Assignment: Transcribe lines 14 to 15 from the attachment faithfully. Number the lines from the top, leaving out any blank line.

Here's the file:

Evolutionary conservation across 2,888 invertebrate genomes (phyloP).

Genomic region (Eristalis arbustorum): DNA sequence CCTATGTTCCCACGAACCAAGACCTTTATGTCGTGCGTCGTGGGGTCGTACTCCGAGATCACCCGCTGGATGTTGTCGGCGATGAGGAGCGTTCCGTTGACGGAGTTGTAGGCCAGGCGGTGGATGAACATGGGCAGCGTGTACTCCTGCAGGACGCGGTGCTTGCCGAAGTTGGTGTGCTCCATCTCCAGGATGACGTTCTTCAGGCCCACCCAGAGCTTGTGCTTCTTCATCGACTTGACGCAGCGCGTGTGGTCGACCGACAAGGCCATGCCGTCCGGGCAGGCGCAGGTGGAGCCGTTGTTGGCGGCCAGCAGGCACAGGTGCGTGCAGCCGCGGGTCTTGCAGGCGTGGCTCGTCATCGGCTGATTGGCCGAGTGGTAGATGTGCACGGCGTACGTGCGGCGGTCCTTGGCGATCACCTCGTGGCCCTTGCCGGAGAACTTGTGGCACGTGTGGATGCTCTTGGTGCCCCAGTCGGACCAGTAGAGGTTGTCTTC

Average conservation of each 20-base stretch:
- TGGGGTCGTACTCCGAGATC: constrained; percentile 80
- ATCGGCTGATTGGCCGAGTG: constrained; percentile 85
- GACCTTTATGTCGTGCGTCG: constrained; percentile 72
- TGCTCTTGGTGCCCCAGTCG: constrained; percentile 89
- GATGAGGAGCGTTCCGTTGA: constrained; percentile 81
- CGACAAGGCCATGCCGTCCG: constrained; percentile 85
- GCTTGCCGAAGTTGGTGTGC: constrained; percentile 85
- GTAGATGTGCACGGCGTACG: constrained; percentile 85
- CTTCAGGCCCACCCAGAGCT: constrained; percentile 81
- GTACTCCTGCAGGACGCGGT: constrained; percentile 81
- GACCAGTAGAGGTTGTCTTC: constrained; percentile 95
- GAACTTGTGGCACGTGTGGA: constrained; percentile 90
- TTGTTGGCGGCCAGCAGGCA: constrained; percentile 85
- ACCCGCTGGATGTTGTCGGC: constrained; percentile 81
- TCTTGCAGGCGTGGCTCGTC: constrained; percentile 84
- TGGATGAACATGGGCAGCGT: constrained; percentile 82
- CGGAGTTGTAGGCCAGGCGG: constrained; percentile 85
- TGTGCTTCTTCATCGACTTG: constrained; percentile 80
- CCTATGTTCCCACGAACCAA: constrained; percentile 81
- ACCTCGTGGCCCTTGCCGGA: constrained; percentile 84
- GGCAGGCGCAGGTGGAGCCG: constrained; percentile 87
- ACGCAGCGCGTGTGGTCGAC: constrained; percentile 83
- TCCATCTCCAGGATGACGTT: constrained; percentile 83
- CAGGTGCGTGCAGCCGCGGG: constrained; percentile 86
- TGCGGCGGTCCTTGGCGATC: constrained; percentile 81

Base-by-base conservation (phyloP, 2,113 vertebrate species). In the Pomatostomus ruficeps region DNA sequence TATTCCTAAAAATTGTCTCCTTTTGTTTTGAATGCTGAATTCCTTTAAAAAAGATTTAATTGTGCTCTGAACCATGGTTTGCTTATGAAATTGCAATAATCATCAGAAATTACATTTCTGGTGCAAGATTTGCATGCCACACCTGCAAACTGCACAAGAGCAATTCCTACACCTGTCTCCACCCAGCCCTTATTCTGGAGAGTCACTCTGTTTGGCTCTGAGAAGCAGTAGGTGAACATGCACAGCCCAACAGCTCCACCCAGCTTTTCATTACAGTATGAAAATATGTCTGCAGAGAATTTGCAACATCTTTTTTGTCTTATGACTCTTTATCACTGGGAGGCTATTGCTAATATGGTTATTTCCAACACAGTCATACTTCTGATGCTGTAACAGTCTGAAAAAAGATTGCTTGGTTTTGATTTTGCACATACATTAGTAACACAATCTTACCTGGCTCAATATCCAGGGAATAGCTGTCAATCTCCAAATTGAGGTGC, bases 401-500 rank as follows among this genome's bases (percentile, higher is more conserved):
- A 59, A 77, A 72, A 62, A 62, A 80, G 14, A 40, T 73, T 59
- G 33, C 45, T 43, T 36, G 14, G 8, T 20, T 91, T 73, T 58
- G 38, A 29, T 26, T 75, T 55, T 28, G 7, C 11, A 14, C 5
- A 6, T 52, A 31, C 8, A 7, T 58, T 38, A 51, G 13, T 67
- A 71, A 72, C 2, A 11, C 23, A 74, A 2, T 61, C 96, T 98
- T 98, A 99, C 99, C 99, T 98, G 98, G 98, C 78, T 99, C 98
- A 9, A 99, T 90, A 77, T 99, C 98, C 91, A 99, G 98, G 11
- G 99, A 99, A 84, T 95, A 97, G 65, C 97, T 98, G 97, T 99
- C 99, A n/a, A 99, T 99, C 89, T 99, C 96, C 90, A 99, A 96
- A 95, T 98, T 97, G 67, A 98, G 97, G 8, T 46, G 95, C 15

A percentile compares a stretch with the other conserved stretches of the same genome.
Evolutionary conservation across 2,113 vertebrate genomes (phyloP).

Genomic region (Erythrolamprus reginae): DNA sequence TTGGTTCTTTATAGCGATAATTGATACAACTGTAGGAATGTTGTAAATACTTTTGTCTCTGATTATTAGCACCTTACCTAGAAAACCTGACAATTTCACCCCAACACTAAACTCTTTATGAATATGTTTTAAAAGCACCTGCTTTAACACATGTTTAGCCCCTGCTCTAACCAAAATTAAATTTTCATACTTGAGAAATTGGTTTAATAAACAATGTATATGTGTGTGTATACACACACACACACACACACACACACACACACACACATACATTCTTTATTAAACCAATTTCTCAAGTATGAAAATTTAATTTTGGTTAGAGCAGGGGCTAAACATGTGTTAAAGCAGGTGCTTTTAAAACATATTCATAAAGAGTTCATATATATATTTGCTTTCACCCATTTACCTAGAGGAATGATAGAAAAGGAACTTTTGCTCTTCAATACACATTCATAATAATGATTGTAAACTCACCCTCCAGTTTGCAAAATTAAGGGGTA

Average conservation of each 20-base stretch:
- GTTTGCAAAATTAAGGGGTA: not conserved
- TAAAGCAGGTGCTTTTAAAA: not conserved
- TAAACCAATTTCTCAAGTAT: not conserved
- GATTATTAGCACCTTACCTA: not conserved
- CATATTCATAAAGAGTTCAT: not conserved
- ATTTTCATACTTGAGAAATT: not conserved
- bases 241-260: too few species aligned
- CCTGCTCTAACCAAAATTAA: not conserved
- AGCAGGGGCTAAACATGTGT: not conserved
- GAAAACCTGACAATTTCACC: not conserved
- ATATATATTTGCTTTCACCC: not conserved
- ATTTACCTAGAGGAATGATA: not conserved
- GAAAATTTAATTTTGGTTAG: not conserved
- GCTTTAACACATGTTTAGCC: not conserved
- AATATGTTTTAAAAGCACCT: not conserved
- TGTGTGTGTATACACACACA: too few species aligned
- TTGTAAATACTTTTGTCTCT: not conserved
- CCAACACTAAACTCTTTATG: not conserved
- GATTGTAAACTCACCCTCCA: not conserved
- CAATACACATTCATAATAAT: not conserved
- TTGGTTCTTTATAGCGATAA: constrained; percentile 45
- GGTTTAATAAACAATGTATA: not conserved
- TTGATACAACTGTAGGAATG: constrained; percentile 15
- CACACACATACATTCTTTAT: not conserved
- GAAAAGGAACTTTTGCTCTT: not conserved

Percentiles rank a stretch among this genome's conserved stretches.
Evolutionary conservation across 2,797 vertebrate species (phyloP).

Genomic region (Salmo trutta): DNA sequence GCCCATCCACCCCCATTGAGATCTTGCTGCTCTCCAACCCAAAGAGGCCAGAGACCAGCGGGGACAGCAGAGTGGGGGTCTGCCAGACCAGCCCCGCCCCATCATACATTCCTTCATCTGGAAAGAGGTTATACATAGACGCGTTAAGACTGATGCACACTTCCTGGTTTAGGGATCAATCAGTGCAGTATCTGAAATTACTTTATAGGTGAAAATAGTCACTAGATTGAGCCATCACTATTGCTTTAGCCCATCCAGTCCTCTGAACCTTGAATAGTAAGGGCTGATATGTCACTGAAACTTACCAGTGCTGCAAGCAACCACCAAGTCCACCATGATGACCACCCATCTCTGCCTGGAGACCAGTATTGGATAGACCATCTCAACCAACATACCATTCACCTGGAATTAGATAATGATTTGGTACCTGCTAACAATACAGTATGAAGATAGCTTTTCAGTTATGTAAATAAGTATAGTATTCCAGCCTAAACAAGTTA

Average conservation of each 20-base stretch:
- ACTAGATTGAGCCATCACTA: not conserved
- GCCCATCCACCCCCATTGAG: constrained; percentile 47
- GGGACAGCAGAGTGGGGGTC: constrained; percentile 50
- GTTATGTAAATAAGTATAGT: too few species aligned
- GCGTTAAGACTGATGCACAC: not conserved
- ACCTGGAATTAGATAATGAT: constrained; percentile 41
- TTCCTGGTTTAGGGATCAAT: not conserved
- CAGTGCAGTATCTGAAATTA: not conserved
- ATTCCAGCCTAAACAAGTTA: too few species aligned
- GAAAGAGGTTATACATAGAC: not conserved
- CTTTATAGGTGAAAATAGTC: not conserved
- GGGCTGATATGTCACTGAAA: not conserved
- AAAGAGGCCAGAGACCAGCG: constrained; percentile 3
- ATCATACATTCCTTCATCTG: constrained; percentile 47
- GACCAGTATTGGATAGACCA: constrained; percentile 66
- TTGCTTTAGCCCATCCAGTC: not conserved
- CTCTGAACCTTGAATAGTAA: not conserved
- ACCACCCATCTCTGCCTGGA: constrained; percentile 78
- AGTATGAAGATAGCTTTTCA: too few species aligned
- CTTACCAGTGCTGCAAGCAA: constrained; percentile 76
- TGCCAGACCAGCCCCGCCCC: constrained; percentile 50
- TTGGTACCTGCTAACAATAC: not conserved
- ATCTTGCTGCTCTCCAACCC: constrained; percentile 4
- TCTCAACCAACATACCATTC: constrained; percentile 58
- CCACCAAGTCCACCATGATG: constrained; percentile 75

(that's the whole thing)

- GACCAGTAGAGGTTGTCTTC: constrained; percentile 95
- GAACTTGTGGCACGTGTGGA: constrained; percentile 90